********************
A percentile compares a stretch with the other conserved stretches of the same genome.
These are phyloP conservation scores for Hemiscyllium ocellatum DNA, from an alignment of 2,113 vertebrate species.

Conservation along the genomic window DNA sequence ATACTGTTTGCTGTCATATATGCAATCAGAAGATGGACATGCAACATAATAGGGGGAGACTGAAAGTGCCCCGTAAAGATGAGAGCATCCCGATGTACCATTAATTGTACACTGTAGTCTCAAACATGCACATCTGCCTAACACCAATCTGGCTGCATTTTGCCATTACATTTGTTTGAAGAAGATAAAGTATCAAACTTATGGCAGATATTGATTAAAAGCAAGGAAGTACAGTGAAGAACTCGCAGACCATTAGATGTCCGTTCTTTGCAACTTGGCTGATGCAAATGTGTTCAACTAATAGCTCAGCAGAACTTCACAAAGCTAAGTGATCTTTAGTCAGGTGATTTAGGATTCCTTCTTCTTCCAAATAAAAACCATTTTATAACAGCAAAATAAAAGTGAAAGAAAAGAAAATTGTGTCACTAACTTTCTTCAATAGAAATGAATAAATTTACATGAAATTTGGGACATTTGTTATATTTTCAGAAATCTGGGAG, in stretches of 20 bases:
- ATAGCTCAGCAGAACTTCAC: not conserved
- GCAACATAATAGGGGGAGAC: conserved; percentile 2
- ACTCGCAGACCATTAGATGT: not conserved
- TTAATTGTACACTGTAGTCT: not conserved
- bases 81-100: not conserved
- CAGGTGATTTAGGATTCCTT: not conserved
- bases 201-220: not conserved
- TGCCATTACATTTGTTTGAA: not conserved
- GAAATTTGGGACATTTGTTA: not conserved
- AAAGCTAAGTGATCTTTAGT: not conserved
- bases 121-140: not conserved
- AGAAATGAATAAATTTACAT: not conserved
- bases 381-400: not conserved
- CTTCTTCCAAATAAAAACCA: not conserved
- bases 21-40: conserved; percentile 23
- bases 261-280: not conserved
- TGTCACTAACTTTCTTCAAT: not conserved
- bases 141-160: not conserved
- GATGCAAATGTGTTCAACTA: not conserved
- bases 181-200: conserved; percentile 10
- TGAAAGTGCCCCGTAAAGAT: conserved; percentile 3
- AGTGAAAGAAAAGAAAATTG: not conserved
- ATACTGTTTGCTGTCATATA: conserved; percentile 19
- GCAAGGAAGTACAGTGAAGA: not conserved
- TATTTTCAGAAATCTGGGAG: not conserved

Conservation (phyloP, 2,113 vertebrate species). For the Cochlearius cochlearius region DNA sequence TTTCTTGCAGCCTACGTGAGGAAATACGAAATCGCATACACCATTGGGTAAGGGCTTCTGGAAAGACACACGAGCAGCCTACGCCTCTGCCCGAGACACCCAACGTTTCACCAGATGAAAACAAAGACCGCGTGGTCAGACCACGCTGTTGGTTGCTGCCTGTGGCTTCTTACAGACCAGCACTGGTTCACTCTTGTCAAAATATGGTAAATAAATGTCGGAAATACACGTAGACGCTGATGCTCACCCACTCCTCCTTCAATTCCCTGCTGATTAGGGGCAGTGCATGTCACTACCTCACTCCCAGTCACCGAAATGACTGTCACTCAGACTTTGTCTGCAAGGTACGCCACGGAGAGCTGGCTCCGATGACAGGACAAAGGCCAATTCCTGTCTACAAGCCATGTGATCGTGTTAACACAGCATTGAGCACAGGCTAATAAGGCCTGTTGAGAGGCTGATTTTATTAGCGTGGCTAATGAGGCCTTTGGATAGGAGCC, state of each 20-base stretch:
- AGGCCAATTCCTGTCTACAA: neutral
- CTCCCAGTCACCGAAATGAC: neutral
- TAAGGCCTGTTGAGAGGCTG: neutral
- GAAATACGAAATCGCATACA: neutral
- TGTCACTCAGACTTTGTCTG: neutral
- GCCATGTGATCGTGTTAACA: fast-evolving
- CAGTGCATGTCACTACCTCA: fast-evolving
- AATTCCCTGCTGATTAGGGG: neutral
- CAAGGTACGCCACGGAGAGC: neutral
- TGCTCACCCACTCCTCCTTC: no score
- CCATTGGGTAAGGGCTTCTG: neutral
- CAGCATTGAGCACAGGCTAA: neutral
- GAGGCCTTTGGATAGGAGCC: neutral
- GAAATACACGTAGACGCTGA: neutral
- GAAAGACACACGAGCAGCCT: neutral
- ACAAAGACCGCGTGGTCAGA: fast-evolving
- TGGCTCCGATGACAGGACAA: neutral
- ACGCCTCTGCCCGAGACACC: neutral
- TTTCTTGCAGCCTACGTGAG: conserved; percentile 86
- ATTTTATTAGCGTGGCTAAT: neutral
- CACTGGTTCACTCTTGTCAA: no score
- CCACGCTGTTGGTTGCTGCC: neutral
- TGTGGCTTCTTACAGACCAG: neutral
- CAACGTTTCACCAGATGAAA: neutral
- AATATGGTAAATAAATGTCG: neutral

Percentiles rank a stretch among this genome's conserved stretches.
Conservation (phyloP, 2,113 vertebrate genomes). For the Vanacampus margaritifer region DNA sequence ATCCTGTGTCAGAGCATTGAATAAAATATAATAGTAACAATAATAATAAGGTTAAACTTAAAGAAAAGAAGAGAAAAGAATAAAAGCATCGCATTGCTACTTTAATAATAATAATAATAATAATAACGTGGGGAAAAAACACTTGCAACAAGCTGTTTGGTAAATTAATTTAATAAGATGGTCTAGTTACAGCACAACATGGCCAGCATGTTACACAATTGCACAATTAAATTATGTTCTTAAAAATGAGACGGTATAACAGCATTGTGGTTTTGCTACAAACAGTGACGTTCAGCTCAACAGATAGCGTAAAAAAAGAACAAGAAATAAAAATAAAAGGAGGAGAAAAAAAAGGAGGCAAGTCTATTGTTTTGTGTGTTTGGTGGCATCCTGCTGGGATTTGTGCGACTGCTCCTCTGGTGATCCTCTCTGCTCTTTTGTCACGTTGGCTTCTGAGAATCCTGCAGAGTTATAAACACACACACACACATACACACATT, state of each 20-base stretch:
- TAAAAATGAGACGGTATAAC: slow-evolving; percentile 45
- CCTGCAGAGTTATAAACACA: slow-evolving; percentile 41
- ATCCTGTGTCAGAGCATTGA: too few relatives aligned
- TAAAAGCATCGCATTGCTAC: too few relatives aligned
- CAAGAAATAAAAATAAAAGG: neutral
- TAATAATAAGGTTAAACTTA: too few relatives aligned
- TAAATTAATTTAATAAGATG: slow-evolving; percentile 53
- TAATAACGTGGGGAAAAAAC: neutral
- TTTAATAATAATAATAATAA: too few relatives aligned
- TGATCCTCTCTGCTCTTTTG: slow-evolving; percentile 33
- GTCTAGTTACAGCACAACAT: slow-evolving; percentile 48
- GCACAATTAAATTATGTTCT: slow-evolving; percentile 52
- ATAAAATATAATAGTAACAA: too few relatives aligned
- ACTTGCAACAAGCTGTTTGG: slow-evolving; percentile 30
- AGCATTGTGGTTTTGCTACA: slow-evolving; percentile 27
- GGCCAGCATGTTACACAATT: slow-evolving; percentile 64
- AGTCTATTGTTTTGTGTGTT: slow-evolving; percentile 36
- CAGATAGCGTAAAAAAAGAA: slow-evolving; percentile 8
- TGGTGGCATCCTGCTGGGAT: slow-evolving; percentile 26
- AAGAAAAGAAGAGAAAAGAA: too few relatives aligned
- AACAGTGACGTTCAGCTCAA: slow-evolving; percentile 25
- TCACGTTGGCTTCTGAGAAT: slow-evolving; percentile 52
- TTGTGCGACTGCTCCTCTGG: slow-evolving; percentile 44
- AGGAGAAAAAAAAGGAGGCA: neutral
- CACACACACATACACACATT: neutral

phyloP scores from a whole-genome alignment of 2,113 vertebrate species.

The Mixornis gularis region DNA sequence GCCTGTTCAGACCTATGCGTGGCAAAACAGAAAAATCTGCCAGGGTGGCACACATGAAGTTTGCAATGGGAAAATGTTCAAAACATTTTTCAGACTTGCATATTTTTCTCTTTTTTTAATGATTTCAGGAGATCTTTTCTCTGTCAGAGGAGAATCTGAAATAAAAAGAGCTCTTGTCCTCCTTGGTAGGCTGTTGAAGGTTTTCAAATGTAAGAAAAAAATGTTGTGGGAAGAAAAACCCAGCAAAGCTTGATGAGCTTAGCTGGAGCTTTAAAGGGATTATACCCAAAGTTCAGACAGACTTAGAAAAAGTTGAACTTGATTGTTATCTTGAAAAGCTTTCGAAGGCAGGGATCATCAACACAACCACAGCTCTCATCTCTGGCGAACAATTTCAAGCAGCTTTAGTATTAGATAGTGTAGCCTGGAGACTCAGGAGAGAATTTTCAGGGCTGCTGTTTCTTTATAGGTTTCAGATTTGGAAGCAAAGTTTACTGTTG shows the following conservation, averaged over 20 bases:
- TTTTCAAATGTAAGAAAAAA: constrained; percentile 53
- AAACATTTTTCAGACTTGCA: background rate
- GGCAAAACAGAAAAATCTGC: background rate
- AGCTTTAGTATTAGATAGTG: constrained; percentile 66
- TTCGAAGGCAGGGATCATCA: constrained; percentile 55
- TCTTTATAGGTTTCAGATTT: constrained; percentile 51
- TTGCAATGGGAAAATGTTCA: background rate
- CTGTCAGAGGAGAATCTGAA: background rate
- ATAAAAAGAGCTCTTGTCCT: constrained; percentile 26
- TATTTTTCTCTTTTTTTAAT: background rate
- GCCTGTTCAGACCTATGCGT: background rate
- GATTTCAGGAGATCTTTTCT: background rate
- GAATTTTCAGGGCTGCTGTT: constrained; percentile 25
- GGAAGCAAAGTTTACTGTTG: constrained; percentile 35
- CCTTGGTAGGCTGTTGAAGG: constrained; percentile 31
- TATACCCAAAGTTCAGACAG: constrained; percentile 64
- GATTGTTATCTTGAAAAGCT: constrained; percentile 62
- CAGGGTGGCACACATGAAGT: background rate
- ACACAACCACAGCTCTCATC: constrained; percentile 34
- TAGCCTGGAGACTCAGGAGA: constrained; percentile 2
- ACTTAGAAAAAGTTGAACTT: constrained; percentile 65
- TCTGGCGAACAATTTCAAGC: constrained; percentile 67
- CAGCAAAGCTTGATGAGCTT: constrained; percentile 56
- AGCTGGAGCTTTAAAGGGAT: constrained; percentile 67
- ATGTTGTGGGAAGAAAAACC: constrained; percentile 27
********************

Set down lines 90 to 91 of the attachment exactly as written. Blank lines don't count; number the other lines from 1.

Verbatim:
- TTGCAATGGGAAAATGTTCA: background rate
- CTGTCAGAGGAGAATCTGAA: background rate